All it Takes is a Deep Breath. {Photos}

Via on Nov 26, 2013
 daily inhale

Recently I was asked to use one word to describe my photographs. With little hesitation, two words “a reminder” came flowing through.

Beyond any financial compensation, if from time to time an image of mine prompts a pause in the viewer and somehow reminds them of this precious and fleeting life, that would be my royalty. I cannot think of a greater reward than reminding someone of the authentic life that is always available.

The same goes for my work as a yoga instructor.

A year or so ago I was on the receiving end of some frightening news from a friend as she shared her diagnosis of breast cancer.  After twenty years of tried and true friendship here we were standing at similar junctures in life—healthy as can be at 47 years of age, each with two teenage children and a lot of living left to do. Then suddenly, as cancer does…wham!

Why her, I immediately wondered? As she plotted out her treatment and began to absorb and share with me how the next six months of her life would likely unfold I found myself searching my soul as to how I might somehow walk in her shoes during this ordeal. Six months is a long chapter.

There was within me this deep calling to root, really root for this life-long friend of mine beyond pitching in with the obvious childcare and household help.

Rather naturally, I turned to the thing I know best…words and images.

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Many of the great teachings suggest that, “Where attention goes, energy flows.”

It’s a lesson I wholeheartedly subscribe to and one I personally need to be reminded of on a daily basis. In blending my collection of photographs with insights from the library of teachings which inform my yoga studies, I sensed a potential to support my friend in her recovery through visually employing this golden rule. Thus, the Daily Inhale was hatched.

A slow release pulse of energy delivered online each and every morning, the intention was to simply prompt a pause in which my friend might incline her attention towards some merrier (or mightier) direction. She could take it or leave it, but most days she took it.

Simple in nature and fairly effortless to consume I do believe the Daily Inhale kept her (at least) some company while fielding the unexpected curve ball she was tossed. My friend is now cancer free, and she shares her personal experience.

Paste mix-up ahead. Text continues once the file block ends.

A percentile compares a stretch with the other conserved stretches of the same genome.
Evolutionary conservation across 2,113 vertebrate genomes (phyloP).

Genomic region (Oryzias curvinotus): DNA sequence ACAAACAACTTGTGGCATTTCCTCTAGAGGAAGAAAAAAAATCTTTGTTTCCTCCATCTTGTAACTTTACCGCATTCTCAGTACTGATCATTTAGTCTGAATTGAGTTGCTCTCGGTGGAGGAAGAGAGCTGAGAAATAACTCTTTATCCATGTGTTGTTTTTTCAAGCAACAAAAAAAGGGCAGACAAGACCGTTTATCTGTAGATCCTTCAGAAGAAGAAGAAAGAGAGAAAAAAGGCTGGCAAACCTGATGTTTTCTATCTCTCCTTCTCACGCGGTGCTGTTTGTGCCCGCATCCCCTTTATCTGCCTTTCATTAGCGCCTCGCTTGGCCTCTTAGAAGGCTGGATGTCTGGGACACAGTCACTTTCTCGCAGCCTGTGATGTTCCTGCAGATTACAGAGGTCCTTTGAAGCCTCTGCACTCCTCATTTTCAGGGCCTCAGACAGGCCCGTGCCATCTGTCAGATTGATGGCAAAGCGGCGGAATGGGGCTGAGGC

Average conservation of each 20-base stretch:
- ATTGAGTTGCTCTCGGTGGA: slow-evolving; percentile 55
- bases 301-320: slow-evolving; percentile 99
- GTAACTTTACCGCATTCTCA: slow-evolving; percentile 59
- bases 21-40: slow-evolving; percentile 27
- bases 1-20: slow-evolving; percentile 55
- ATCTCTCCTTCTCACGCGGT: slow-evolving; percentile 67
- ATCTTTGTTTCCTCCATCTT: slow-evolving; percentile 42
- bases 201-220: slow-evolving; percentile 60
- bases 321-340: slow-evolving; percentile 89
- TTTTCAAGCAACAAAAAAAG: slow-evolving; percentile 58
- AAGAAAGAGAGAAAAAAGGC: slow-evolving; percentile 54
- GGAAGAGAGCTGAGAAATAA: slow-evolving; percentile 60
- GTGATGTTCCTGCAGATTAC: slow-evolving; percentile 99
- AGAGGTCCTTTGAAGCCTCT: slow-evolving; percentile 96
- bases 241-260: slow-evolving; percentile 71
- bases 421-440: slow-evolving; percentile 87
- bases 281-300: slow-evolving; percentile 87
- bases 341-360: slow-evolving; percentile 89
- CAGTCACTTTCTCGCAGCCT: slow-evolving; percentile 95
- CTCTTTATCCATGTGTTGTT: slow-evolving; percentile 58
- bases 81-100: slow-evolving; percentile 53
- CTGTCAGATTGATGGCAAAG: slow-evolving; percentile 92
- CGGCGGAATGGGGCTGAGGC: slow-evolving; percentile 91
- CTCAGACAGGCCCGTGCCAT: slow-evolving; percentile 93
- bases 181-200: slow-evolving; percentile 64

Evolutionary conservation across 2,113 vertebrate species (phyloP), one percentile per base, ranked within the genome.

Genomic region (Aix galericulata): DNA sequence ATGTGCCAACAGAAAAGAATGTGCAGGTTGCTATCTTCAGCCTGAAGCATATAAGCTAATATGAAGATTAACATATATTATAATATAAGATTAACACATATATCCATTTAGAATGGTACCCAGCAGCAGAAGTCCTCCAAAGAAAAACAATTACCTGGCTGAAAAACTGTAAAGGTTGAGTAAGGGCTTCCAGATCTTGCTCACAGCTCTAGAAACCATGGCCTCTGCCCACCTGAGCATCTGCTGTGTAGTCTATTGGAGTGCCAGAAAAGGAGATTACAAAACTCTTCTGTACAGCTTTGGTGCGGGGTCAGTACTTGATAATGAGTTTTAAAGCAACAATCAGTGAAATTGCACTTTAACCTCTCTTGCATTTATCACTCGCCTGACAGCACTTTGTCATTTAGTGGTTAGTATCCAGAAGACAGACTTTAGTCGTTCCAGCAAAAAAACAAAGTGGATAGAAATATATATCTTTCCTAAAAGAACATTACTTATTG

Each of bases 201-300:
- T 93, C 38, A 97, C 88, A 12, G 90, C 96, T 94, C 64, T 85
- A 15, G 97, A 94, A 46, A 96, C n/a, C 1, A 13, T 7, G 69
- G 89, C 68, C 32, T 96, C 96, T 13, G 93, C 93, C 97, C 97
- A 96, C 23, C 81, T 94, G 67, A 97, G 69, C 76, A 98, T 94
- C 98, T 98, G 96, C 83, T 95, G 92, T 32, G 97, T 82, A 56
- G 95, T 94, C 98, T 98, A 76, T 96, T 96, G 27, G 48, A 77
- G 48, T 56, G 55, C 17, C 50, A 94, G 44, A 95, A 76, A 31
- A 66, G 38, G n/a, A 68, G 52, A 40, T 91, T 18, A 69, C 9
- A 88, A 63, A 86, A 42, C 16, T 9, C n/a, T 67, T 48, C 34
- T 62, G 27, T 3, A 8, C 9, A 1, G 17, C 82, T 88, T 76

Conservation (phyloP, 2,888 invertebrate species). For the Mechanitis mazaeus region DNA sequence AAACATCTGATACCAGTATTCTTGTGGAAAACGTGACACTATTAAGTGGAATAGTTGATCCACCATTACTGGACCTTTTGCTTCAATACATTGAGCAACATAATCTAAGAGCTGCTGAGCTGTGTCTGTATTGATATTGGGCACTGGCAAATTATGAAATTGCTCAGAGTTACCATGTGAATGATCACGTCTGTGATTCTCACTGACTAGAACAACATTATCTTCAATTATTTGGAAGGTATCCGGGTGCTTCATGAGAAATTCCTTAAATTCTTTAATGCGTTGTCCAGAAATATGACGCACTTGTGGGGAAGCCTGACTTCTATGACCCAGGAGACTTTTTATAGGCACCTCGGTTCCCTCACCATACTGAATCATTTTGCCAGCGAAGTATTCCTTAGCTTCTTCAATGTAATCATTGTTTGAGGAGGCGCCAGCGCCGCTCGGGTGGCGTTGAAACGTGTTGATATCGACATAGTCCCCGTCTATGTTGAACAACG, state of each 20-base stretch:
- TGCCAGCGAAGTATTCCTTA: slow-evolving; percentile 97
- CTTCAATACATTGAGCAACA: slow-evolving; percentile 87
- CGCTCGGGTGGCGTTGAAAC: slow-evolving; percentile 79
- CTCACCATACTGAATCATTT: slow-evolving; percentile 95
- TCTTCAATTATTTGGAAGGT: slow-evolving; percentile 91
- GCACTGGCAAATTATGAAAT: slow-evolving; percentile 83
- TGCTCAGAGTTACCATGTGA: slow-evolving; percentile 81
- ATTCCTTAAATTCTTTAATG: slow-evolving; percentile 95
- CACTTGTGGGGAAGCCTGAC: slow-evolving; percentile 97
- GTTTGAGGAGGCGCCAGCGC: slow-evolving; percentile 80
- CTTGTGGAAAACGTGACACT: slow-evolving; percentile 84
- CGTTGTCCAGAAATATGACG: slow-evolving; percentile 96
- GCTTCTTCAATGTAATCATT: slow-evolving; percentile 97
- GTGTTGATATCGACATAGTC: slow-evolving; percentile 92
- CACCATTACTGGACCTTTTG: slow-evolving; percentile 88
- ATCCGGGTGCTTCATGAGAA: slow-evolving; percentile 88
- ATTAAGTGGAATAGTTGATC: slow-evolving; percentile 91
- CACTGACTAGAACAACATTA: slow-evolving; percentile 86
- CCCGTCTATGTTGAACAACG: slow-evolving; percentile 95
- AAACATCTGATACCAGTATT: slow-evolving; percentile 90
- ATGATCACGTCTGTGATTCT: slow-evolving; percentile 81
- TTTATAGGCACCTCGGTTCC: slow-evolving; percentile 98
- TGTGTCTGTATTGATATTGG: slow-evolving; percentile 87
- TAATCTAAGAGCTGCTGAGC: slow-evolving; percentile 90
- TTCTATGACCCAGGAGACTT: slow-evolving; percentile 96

In his recent New York Times feature on mindfulness, David Hochman unpacked the growing “hunger to get centered” particularly among the “architects of our electronic age.”  In doing so, he gave equal weight to the increasing demand to taste such bliss in an abbreviated fashion.

My experience as I move through life these days is that this two-fold hunger Hochman spoke of trends well beyond the Silicon Valley. Some 297 days since its launch, the Daily Inhale lives on. With little fanfare, kindred spirits from all walks have quietly stumbled upon, consumed and even shared some portion(s) of the collection that have spoken to them.

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I am deeply humbled. Perhaps it is because the Daily Inhale asks for nothing more than one deep breath?  No great time commitment here. To inhale and to exhale…and to pay some attention while doing so. No agenda. No code to be cracked. No scorecard to keep.

Just a moment to get quiet and re-calculate the compass. That’s all it asks…

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Editor: Paige Vignola/Bryonie Wise

{Images courtesy of the author}

About Susan Currie

susan currie (www.susancurriecreative.com) has been photographing life in the greater boston area for nearly twenty years. her work has been exhibited publicly at the yawkey cancer center at mass general hospital in boston, the photoplace gallery in middlebury, vermont and the touch gallery in cambridge, massachusetts. beyond her contributions to elephant journal, susan’s words and images have been featured in the boston globe, om boston, spirit of st. bart's, yogi times, the huffington post and on the cover of the new book moving into meditation (shambala books) by anne cushman. in addition to her commission work, she photographs older children awaiting adoption with the mass adoption resource exchange’s heart gallery. although she remains quite inspired in her ongoing adventures as a portrait photographer, susan met her muse when she discovered the practice of yoga. this ancient eight-limbed practice informs her artistry and life on a number of levels. on her mat as a yoga instructor and behind her lens she enjoys two front row seats to the fragility, power and beauty of the human spirit, and she documents her findings through the daily inhale on her website and on facebook at www.facebook/daily inhale. susan credits joyce tenneson with whom she studies personally as one of her greatest influences.

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